With a General Election looming, the Labour Party has once again raised the prospect of re-nationalising our railway network. Good idea or not so good? – The Property Chronicle
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With a General Election looming, the Labour Party has once again raised the prospect of re-nationalising our railway network. Good idea or not so good?

The Analyst

Anyone under the age of 40 will have little experience of the nationalised British Rail and few people know which parts are now in private hands and which parts are either completely nationalised or are tightly controlled by the Department of Transport (DfT). British Rail was split into about 120 companies but with practically no true competition. Train Companies (TOCs) have highly defined areas of service, timetables are agreed with the DfT, the level of subsidy or surplus is agreed, and the results are set into 7-year franchise agreements granted by the DfT. This is good for the industry as there is now a guaranteed level of support and a contract to invest the money that the franchisee and government have promised. The industry can plan for major infrastructure projects such as Thameslink and numerous other schemes, but it is very far from being a truly privatised industry.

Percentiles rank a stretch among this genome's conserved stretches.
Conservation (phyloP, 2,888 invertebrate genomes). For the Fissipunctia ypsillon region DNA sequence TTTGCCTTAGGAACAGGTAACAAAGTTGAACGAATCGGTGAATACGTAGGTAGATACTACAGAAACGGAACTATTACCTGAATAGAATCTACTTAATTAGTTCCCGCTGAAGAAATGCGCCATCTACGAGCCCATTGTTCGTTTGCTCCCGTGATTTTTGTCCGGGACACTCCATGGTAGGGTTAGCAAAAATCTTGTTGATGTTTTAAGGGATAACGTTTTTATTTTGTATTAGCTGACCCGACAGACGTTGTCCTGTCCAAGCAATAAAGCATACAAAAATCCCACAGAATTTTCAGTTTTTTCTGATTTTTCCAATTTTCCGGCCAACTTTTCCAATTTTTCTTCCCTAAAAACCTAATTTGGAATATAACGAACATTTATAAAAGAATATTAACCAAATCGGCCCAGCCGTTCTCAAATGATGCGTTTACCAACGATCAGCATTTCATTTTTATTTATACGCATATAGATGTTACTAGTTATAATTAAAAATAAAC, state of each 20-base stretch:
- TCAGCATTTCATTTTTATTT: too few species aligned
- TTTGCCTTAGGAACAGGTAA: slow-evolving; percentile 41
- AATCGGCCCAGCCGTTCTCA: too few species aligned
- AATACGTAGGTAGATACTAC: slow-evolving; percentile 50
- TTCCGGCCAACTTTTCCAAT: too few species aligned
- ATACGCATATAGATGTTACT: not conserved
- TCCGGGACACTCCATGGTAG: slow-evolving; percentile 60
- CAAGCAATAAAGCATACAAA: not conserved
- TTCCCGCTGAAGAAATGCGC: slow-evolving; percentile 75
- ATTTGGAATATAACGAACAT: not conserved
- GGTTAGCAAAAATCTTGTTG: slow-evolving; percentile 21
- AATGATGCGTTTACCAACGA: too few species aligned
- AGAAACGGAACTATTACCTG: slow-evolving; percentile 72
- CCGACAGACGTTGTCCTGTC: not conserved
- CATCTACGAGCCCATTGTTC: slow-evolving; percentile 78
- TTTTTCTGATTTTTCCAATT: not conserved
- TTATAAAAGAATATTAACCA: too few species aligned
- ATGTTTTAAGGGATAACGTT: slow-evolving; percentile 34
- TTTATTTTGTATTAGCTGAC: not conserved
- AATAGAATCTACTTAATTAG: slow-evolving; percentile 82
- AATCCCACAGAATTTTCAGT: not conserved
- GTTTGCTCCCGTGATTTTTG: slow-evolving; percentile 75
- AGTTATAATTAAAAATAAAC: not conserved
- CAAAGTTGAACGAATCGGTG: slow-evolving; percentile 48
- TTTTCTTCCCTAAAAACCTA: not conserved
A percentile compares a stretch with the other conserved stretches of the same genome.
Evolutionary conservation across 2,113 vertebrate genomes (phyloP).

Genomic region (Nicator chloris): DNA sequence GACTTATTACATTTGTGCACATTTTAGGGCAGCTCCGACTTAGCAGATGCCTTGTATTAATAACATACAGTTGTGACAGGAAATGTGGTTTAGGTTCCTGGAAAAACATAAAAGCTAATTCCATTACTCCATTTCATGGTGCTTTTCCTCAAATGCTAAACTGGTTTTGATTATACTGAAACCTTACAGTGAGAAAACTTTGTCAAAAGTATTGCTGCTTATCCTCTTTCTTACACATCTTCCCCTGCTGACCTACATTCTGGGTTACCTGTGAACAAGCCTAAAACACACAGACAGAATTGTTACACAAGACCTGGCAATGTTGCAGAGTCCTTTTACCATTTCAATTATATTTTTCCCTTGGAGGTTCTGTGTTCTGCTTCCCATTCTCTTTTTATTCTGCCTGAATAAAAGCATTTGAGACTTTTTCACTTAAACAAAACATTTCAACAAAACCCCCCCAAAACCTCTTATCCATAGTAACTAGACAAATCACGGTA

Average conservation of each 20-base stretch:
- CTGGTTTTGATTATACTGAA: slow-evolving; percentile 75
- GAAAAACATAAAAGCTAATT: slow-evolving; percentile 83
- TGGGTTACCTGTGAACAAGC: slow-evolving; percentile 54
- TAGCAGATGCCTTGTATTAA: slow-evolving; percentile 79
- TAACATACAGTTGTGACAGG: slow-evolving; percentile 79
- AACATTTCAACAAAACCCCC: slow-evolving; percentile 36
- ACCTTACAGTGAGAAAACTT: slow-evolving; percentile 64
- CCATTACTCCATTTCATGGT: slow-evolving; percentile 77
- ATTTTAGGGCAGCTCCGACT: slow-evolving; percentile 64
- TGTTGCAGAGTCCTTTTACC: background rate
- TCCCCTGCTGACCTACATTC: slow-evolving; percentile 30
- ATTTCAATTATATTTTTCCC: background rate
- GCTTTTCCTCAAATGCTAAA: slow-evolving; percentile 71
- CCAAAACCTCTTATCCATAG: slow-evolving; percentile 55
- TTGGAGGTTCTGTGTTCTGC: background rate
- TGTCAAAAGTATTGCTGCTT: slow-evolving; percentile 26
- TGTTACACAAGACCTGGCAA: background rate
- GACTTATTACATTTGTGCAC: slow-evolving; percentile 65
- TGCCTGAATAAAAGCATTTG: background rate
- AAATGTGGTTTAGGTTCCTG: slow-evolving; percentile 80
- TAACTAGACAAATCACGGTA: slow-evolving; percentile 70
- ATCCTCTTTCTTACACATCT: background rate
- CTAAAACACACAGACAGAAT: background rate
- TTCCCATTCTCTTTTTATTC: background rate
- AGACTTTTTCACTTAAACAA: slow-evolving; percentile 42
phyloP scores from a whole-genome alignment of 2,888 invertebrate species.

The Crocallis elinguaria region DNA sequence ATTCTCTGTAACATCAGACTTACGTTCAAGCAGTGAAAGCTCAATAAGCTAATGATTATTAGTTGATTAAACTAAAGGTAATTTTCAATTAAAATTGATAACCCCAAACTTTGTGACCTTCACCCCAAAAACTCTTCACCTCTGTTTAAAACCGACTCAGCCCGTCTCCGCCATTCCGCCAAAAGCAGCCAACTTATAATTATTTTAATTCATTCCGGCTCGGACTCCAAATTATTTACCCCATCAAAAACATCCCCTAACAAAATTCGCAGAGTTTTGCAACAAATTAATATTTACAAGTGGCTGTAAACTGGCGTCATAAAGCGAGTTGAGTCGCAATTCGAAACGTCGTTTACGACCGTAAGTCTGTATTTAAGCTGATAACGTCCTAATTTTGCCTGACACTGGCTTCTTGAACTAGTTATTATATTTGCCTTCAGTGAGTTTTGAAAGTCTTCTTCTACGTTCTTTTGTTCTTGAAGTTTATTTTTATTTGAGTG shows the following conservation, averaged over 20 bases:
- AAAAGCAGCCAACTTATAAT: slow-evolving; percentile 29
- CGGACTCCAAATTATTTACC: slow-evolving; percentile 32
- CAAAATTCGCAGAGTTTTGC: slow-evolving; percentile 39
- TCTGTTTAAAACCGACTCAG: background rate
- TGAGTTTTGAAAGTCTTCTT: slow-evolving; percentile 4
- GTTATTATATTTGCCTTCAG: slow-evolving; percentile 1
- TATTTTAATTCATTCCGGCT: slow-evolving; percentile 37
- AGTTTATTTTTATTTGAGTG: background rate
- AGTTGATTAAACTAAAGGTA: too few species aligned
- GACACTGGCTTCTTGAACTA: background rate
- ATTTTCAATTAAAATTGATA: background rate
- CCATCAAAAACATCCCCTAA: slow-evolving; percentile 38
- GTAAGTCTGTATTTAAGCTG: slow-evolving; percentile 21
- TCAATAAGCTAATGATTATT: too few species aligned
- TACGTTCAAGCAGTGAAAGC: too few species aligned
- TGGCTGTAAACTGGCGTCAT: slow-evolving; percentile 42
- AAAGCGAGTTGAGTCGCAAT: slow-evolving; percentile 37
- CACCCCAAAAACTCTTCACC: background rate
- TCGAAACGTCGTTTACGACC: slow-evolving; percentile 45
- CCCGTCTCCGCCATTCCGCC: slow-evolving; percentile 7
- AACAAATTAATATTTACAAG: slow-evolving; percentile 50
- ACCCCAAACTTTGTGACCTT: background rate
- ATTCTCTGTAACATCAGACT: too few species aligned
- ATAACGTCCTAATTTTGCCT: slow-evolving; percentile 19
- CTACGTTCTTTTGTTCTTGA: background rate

The industry is now encouraged to lease new trains bought by banks with the TOC leasing them over an extended period. British Rail was never allowed to lease vehicles as a way of improving its fleet as the Treasury maintained that the cost still lay on the National Debt. This concession has revolutionised the number of vehicles with 8000 new vehicles either on order or delivered. This would be a major problem if the industry was re-nationalised as foreign banks would not look kindly on being given British government Bonds in exchange for their nice new trains that cost them about £10 billion!

After a disastrous period in the private sector, Railtrack was brought back into national ownership in 2003 and, since being reorganised as Network Rail, has done extremely well in providing a safe railway. It also has a very successful commercial arm looking after the station portfolio. British Rail started to improve major stations in the 1980s spearheaded by ScotRail and Network SouthEast with London stations such as Liverpool Street, Cannon Street and Victoria all visually improved and provided with far more commercial space to help the finances of the industry. As usual, money was extremely limited, and it has been the privatised era that has found the cash for Network Rail to invest in further retail opportunities. There are many stations that are perfect for developers to propose schemes to Network Rail.






The Analyst

About Alex Green

Alex Green is a retired railway operating executive who spent much of his 35 year career with British Rail on the West Coast main line.

Articles by Alex Green

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